timestamp          => 'n',
   object_id          => 'n',
   source_colmap      => 'n',
   target_colmap      => 'y',
   options_string     => 'TABLESPACE TS_PRODUCT_SET');

Step 7: Enabling Change Set

Finally, you have to enable the Change Set for Oracle CDC (Change Data Capture) by executing the following query:

      change_set_name => 'PRODUCT_SET',
      enable_capture => 'y');

That’s it, you now have set up Oracle CDC (Change Data Capture) for your tables which means that all the changed data will be captured in the changing table. However, you still need to implement a mechanism that creates a subscription to this table and process accordingly.

Oracle CDC Alternatives

Oracle CDC 12c: Oracle Streams Deprecation

Oracle Streams was a native CDC utility for Oracle Databases that was free and could be used for real-time data transport. Oracle Streams can push transactional updates automatically to a queue to be replicated. Oracle Streams is no longer supported as of Oracle 12c. Oracle encourages consumers to upgrade to Oracle GoldenGate, a premium version with substantial licensing fees.

Oracle CDC 19c: Oracle LogMiner Continuous Mining Deprecation

The most recent long-term support release of the Oracle Change Data Capture 19c, known as Oracle Database 19c. It brings in a number of improvements and features meant to boost manageability, security, and performance.

Oracle LogMiner is a program supplied by Oracle to Oracle Database purchasers that allows them to query logged database changes, mostly through SQL commands referencing data in Oracle redo logs. DBAs use it largely to query transaction logs. Oracle LogMiner includes a functionality that allows you to get real-time changes from Oracle redo logs. Most Third-Party CDC programs use this functionality to replicate Oracle data for their customers. Oracle has also deprecated this feature in version 19c in order to (you guessed it!) drive consumers to their paid service Oracle GoldenGate, which has significant license charges.

Oracle GoldenGate Replication

Oracle GoldenGate uses CDC to enable real-time, heterogeneous replication from sources. It’s a replication tool that comes as an Add-on license for Oracle’s Oracle Enterprise Edition Database or can be leased separately for non-Oracle Databases.

Oracle GoldenGate, on the other hand, may require the use of other Oracle-licensed products to provide efficient replication. To avoid Data Loss, Data Replication necessitates Table Construction on the destination based on table specifications at the source and effective data type mapping. Oracle Data Integrator (ODI), Oracle’s Extract, Transform, and Load (ETL) tool, is required for this.

Oracle GoldenGate will deliver CDC (Change Data Capture) replication in real-time, with incremental updates merged on the destination. CDC is known for its high throughput and low impact on source systems. Oracle GoldenGate for Big Data is required for big data targets such as Amazon S3 or Snowflake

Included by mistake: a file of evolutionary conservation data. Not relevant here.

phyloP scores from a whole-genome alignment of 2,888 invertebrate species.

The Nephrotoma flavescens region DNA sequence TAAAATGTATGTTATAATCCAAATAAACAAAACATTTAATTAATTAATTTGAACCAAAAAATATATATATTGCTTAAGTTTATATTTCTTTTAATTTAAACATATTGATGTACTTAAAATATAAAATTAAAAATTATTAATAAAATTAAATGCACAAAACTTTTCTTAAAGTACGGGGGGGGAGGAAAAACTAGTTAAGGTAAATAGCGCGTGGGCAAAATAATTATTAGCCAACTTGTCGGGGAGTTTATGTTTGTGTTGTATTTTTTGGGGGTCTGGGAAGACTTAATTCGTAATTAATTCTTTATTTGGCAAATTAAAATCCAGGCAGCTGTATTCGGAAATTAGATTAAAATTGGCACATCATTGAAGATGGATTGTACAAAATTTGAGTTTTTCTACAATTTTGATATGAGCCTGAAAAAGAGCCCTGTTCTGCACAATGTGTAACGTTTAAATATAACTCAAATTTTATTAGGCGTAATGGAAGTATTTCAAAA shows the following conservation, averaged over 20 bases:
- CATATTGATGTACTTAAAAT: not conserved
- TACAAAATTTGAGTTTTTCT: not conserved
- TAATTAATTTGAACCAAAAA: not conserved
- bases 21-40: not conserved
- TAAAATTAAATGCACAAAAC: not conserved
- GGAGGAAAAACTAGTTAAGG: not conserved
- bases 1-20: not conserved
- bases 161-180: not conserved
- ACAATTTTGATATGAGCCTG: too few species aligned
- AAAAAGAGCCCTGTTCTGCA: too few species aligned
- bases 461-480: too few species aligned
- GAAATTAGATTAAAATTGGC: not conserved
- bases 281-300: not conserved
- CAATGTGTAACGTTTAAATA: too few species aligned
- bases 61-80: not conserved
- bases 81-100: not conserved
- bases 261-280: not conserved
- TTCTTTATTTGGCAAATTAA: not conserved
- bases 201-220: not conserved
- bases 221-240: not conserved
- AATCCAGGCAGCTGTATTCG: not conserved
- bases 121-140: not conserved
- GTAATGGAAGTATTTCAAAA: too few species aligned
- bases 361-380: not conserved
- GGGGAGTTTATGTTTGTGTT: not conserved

Oracle Veridata is required to validate and reconcile data with the source. Oracle GoldenGate Studio will be required for a graphical user interface. Oracle GoldenGate Management Pack is required for quick alerting and monitoring capabilities (plugged into Oracle Enterprise Manager). Since all of these products must be licensed separately, using Oracle GoldenGate can be quite costly, not to mention the integration between them, which can add time and money to the process.

Oracle XStream

The real-time data integration feature Oracle XStream consists of the Capture, Propagate, and Apply components. However, Oracle has refocused on GoldenGate, a more complete solution with more platform compatibility and features.

This change suggests that users are urged to use GoldenGate for any upcoming data integration requirements. Moving to GoldenGate guarantees access to advanced capabilities and long-term compatibility with Oracle’s data integration strategy, even though XStrEAM may still be supported.

Oracle CDC RAC (Real Application Clusters) Replication

Oracle Real Application Clusters (RAC) is an Oracle Database Environment that is highly available and scalable. It enables customers to share storage and execute a single Oracle database across numerous machines. If one of the cluster’s servers fails, the Database instance will continue to function on the cluster’s remaining servers or nodes. Customers can also start small and scale up as needed by adding Nodes or Servers.

In an Oracle RAC setup, the fascinating part of Oracle CDC is that each Server/Node creates a unique Transaction Log, which is identified by a thread identifier and an incremental series. The Logs must be read and applied in the order in which the servers generate them, then stitched together. The Oracle CDC procedure becomes significantly more complicated as a result of this.

Oracle CDC for High Volume

Some Oracle setups follow patterns, with the majority of transactions arriving quickly for a few hours each day before returning to a more typical pace. The difficulty with processing in these circumstances is that the CDC process must be able to tolerate huge throughput spikes and scale appropriately so that replication occurs at the same rate as when the system is quieter. In these high-throughput contexts, most CDC solutions will experience significant lag when processing CDC.

Oracle CDC in a Catch-Up Scenario